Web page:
Madrid ‘in no way’ to allow Puigdemont’s symbolic presidency
Spanish government spokesman says direct rule of Catalonia will continue “as long as it is necessary”
The Spanish government will “in no way” allow Carles Puigdemont to be sworn in as Catalan president, even if it is symbolic. That is according to the Rajoy government spokesman, Íñigo Méndez de Vigo, in an interview with the Spanish public radio broadcaster. “Symbolic investitures do not exist, it might aim to provide someone who is accused of serious offences and has escaped justice with a salary,” he noted. For Méndez de Vigo, as far as Puigdemont is concerned, “there must be no consideration for him”.
The government spokesman also referred to Junts per Catalunya’s attempt to amend the Presidency Bill in order to swear in Puigdemont. Méndez De Vigo stated that if this happens, the Spanish government will file an appeal against the amendment in the Spanish Constitutional Court, as it considers the move to be “illegal.” “It would be a mistake to pass it,” he added. At the same time, the Spanish justice minister, Rafael Catalá, also ruled out a symbolic investiture as “absolutely impossible.”
Direct rule for “as long as it is necessary”
The Spanish government spokesman also stated that the suspension of Catalonia’s self-rule will continue “as long as it is necessary,” and he claimed that “Article 155 has brought stability to Catalonia and respect for the constitutional and autonomous order.” “Unless there is a Catalan government that acts within the law and the constitutional order, Article 155 will continue being applied,” stressed Méndez de Vigo.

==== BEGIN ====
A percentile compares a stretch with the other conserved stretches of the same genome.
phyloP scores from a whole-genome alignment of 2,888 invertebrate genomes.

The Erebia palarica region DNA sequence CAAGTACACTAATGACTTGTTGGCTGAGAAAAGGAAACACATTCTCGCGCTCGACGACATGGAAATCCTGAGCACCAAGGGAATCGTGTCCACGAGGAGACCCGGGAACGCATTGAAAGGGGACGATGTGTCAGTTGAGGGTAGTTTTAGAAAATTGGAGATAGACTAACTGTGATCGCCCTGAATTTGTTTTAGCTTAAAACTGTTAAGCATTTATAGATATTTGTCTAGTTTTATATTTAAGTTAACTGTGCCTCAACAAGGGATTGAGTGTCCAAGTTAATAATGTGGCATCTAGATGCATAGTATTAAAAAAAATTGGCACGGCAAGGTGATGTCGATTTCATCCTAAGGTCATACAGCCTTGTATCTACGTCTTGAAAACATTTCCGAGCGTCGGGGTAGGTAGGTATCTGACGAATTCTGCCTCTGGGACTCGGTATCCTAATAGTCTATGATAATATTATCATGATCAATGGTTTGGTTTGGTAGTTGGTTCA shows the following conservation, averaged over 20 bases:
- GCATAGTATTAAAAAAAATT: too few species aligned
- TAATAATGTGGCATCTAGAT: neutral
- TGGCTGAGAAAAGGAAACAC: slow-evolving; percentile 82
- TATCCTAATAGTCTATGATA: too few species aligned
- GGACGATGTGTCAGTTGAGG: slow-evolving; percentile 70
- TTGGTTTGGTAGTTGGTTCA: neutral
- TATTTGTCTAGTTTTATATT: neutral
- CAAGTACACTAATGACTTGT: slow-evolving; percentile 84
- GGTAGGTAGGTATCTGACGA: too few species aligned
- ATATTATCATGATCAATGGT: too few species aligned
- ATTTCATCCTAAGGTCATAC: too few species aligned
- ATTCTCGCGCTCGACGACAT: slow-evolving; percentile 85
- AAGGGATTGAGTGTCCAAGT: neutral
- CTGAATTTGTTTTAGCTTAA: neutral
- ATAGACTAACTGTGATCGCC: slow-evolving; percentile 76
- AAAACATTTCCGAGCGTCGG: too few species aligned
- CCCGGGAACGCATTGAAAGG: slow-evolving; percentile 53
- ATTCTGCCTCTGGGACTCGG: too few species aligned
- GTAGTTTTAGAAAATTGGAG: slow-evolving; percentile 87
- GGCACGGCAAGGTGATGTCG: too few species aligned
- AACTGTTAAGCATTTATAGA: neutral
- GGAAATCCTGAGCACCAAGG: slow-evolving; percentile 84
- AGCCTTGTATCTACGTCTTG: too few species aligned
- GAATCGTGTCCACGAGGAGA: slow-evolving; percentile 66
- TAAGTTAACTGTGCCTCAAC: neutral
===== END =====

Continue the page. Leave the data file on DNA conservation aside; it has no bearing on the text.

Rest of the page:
“Unless there is a Catalan government that acts within the law and the constitutional order, Article 155 will continue being applied”
Íñigo Méndez de Vigo · Spanish government spokesman
Article 155, “the sooner it ends the better”
Yet other voices in Spain’s ruling party call for Madrid’s direct rule to end as soon as possible. “The sooner it ends the better,” stated the Spanish government delegate in Catalonia, Enric Millo. Still, he insisted that the Spanish government will “guarantee” that what is done in Catalonia complies with law.
Millo also claimed that the only way to end the stalemate is by “presenting another candidate” for president besides Puigdemont. “If Puigdemont does not fulfil the legal requirements to be sworn in, he will not be allowed to be the next president,” said Millo.
In relation to the use of violence by the Spanish police in order to prevent the October 1 referendum from being held, the Spanish government delegate in Catalonia said that police officers “complied with a court order and acted in the best way they could.” “They acted as they acted, it was not in my hands,” he said.